Later that day, Dr. Scott Tagawa provided an update on the impact of chemotherapy in treating prostate cancer – a modality that was once thought to be a treatment last-resort. Chemo is now a standard much earlier on during cancer care and people are living longer, and feeling better as a result. In particular, the earlier use of a short course of chemotherapy at the time that men initially present to the clinic with advance prostate cancer leads to a significant increase in survival combined with better overall quality of life in the longer-term. The two taxane chemotherapy drugs proven to be successful in prostate cancer are docetaxel and cabazitaxel, and the latest research on these drugs seeks to answer questions regarding for whom and when these treatments will be benefit. At Weill Cornell/NYP we are leading the field in this research and developing hi-tech biomarkers to determine sensitivity and resistance.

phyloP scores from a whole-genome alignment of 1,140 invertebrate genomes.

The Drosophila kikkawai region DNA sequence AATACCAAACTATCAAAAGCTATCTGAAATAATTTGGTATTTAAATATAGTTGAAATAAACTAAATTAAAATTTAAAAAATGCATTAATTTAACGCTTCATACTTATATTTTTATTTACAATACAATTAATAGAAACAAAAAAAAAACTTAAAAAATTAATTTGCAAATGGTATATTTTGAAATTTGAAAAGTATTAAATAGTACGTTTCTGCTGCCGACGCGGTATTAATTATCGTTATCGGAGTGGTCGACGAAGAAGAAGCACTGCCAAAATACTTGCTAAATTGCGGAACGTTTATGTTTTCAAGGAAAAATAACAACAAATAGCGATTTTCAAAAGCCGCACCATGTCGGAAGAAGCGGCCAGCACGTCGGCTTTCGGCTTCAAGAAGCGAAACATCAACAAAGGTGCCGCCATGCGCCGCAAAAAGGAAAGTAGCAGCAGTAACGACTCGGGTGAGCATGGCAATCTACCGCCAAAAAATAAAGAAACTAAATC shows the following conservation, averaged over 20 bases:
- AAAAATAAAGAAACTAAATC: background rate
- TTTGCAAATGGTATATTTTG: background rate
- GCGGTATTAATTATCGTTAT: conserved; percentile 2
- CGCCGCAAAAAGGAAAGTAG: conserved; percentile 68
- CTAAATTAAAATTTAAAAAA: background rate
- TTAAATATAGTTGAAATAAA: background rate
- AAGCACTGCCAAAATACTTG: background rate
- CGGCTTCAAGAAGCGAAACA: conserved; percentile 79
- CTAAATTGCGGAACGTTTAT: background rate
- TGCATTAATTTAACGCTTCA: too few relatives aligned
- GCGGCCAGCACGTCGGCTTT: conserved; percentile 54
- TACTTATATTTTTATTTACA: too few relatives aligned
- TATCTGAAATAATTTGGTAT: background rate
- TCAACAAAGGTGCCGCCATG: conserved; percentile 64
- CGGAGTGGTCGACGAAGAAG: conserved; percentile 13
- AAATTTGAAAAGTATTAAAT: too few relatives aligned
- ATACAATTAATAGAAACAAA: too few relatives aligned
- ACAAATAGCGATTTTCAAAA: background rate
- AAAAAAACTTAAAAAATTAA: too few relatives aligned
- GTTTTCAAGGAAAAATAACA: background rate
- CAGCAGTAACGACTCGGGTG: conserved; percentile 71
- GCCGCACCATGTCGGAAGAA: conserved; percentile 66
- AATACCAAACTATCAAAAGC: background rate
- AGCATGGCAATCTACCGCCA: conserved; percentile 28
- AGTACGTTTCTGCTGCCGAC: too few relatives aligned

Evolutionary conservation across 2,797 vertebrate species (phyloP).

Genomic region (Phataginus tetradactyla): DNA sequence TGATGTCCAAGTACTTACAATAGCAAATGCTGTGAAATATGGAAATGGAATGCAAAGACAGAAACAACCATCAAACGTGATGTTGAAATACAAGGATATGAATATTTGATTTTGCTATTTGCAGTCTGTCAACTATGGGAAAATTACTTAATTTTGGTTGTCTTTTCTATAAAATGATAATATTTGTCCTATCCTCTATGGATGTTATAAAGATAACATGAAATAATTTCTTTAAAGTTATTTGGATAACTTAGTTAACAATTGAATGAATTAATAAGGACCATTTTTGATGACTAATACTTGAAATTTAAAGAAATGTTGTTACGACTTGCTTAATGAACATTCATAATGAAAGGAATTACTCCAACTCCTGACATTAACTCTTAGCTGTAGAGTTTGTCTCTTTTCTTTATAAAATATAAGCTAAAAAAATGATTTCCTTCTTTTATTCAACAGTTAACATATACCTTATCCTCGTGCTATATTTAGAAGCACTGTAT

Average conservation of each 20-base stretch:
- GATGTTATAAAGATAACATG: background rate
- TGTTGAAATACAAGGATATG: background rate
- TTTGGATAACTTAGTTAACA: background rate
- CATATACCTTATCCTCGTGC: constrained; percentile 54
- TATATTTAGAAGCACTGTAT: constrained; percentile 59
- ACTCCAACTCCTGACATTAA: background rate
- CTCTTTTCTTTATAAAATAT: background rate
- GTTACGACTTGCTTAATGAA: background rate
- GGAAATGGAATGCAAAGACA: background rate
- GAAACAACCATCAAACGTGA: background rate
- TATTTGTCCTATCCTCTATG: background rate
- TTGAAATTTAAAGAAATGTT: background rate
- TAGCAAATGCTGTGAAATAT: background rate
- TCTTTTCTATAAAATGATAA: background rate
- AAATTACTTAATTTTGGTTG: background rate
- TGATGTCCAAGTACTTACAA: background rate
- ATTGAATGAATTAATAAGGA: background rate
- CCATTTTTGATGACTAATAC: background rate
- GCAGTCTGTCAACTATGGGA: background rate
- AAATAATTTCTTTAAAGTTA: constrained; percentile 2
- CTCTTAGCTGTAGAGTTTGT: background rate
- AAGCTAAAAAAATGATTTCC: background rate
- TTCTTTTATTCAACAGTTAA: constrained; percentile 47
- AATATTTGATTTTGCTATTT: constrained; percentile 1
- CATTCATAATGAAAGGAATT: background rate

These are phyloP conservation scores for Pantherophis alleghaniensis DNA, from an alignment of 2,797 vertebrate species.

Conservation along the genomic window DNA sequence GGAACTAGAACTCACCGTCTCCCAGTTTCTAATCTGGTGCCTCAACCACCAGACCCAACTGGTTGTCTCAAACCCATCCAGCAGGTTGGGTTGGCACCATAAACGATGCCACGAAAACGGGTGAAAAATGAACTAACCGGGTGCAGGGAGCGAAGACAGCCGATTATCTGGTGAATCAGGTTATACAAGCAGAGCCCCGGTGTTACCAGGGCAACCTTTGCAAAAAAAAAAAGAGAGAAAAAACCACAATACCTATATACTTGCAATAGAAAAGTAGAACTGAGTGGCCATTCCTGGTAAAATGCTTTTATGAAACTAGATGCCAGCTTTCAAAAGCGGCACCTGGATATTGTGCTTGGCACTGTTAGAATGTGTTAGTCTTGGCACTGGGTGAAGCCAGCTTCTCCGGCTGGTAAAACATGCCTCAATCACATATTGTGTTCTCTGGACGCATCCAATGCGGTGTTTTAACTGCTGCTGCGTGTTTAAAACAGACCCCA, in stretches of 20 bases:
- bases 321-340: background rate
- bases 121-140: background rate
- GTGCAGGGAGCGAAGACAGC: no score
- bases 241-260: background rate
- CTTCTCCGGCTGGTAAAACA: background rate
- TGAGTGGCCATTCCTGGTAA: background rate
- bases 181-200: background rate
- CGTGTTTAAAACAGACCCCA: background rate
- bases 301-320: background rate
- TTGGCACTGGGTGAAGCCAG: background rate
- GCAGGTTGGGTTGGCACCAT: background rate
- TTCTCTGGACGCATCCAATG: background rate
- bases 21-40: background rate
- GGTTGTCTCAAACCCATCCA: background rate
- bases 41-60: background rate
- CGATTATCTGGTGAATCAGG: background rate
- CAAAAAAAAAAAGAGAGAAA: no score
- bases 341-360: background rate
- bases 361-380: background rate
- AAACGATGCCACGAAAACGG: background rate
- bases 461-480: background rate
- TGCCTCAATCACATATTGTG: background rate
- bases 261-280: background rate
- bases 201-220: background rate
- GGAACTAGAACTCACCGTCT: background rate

Dr. David Nanus presented on Friday and highlighted the latest advances in treating urothelial cancers of the kidney and bladder. After nearly three decades with no new FDA drug approvals for bladder cancer, in 2016 we witnessed great treatment advances for bladder cancer. With immunotherapy, chemotherapy and genomics, we’re now on the cusp of precision medicine. The combination of these approaches with novel treatments is improving the lives of many of our patients with advanced urothelial carcinoma. We are now able to offer complete tumor and germline (inherited) genomic analysis as part of research studies that in the near term will translate to selecting the optimal treatment strategy for each individual patient.

Meet the Newest Member of Our Team: Dr. Bishoy Faltas

Bishoy_Faltas_HeadshotWe’re pleased to announce that the Genitourinary (GU) Oncology Program is expanding! Dr. Bishoy Faltas joined us on July 1st as an Instructor in Medicine and as an Assistant Attending Physician. He will see patients with bladder, prostate, testicular, and kidney cancers.